According to the United States Census Bureau, the town has a total area of 18.1 square miles (47 km2), of which 17.6 square miles (46 km2) is land and 0.5 square miles (1.3 km2) (2.60%) is water. It is located in eastern/central Massachusetts.
The village of Gleasondale is in both Hudson and Stow. An 1856 map shows Rock Bottom as an earlier name for Gleasondale - purportedly, when construction of a larger mill was underway, the workers on the foundation announced that they had hit 'rock bottom,' i.e., solid rock. The same map shows Assabet as a village on the eastern border - this became the center of the Town of Maynard in 1871. The original development of Stow - a mile east of the current center, became known as Lower Village after a meeting hall, and later, churches, were built to the west. The old cemetery on Route 117/62 is officially Lover Village Cemetery.
- See also: List of Massachusetts locations by per capita income
|* = population estimate.
Source: United States Census records and Population Estimates Program data.
As of the census of 2010, there were 6,590 people, 2,429 households, and 1,902 families residing in the town. The population density was 374.4 people per square mile (144.5/km²). There were 2,526 housing units at an average density of 143.5 per square mile (55.4/km²). The racial makeup of the town was 93.6% White, 0.7% African American, 0.2% Native American, 3.3% Asian, 0.4% from other races, and 1.9% from two or more races. Hispanic or Latino of any race were 1.9% of the population.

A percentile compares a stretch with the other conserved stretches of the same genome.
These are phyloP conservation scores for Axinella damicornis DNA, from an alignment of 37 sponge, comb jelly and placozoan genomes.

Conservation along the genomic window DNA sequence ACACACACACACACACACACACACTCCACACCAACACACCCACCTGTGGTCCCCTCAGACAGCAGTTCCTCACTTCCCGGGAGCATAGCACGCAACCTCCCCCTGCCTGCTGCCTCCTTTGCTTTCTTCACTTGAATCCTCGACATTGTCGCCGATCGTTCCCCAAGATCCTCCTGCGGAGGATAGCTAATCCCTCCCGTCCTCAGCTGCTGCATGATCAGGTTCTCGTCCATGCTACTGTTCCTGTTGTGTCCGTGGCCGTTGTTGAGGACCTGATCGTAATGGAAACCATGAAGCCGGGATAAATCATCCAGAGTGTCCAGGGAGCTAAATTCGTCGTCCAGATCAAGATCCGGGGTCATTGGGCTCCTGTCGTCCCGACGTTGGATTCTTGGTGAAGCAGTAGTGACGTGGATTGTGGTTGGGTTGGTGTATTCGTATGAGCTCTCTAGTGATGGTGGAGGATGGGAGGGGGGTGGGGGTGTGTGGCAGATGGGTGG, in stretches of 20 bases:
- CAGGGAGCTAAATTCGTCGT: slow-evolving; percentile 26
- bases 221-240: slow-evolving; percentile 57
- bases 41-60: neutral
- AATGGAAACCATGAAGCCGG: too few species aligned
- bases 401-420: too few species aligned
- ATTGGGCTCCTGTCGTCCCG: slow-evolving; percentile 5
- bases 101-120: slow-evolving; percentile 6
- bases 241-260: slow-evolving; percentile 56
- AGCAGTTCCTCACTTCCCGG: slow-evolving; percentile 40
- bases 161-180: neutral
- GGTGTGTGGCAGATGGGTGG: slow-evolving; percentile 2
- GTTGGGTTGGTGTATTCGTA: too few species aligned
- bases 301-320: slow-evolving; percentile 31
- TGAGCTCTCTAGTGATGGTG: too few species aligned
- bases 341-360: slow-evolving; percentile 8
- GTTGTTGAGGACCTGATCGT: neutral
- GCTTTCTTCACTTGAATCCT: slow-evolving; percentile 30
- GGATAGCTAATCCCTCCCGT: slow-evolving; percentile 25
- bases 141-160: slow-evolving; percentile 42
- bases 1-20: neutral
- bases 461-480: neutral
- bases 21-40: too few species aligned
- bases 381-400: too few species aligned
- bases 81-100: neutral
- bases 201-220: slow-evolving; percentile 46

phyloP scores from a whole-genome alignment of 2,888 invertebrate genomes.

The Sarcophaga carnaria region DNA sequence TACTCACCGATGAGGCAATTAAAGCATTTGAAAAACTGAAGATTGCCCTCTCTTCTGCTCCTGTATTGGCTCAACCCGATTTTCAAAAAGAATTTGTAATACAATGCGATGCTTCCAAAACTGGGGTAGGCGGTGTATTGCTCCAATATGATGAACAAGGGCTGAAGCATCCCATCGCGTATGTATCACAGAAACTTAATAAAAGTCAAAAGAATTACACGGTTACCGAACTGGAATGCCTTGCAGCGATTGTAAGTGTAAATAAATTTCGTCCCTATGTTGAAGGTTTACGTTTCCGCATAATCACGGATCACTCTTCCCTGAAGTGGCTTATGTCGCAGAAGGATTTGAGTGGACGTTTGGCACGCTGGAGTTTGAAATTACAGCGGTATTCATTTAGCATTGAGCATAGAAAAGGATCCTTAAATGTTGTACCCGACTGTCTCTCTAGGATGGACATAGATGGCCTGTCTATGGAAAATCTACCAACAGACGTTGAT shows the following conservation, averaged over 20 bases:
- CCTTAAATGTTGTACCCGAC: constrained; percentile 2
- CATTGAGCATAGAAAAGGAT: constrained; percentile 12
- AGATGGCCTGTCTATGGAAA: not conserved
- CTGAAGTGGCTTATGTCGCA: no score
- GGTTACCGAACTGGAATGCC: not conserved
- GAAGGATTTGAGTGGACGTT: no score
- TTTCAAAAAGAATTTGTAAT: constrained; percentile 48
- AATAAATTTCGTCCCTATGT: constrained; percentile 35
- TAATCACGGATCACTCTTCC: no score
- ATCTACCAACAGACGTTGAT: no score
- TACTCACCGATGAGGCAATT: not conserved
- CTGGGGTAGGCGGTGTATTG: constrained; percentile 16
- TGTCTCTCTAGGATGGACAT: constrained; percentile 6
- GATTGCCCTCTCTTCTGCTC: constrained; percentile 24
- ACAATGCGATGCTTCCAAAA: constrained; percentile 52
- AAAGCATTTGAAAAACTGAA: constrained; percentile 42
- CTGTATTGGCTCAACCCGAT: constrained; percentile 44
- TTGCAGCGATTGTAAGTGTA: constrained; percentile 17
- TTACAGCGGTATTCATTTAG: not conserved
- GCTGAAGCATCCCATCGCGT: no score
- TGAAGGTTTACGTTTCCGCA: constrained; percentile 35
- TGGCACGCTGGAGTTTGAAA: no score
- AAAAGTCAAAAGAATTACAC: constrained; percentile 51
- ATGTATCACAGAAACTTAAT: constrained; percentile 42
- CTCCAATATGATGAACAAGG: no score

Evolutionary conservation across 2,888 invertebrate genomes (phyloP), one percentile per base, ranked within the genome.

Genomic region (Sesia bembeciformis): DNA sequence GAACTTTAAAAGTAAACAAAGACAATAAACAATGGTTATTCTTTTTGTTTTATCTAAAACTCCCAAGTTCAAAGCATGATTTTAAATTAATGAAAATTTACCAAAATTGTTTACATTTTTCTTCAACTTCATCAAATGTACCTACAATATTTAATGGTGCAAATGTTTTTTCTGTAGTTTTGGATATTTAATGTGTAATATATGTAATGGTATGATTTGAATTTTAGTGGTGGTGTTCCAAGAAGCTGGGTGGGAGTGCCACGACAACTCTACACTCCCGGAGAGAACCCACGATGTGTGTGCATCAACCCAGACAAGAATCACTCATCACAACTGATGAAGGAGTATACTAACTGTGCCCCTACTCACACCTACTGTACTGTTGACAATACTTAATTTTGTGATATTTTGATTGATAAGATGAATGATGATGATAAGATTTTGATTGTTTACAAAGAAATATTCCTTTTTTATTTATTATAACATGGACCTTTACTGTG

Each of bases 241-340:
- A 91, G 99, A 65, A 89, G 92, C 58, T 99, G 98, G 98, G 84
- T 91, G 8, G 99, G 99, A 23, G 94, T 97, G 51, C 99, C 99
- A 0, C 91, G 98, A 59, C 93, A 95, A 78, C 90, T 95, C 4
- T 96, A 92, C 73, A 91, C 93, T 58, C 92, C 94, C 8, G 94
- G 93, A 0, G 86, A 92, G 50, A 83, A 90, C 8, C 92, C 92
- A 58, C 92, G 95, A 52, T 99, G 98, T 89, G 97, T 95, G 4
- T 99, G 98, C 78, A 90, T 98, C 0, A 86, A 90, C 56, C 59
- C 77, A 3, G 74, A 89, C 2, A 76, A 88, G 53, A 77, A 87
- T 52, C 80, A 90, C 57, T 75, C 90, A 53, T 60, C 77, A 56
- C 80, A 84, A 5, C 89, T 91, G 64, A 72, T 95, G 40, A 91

There are 2,429 households, out of which 37.2% have children under the age of 18 living with them, 69.7% were married couples living together, 6.4% had a female householder with no husband present, and 21.7% were non-families. 17.4% of all households were made up of individuals and 7.6% had someone living alone who was 65 years of age or older. The average household size was 2.71 and the average family size was 3.10.
In the town, the population was spread out with 28.2% under the age of 20, 25.2% from 20 to 44, 34.5% from 45 to 64, and 12.7% who were 65 years of age or older. The median age was 43.5 years. For every 100 females there were 103.1 males. For every 100 females age 18 and over, there were 93.7 males.
The median income for a household in the town was $115,714, and the median income for a family was $135,582. The per capita income for the town was $47,880. About 1.6% of families and 2.7% of the population were below the poverty line, including 0.9% of those under age 18 and 2.2% of those age 65 or over.
Points of interest
Stow may be best known for its numerous golf courses, having 4 courses and 81 total holes of golf in town. The best known of these is Stow Acres Country Club, the site of the 1995 US Amateur Public Links Championship. Numerous times it has been ranked among the best public courses in the state and boasts a top 50 pro shop for public pro shops nationally.
Stow is also well known for its numerous apple orchards and is a popular weekend destination for families during apple picking season.
Stow is home to the Massachusetts Firefighting Academy. Future firefighters come here to train to become a firefighter at the minimum age of 18.
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Stow, Massachusetts Facts for Kids. Kiddle Encyclopedia.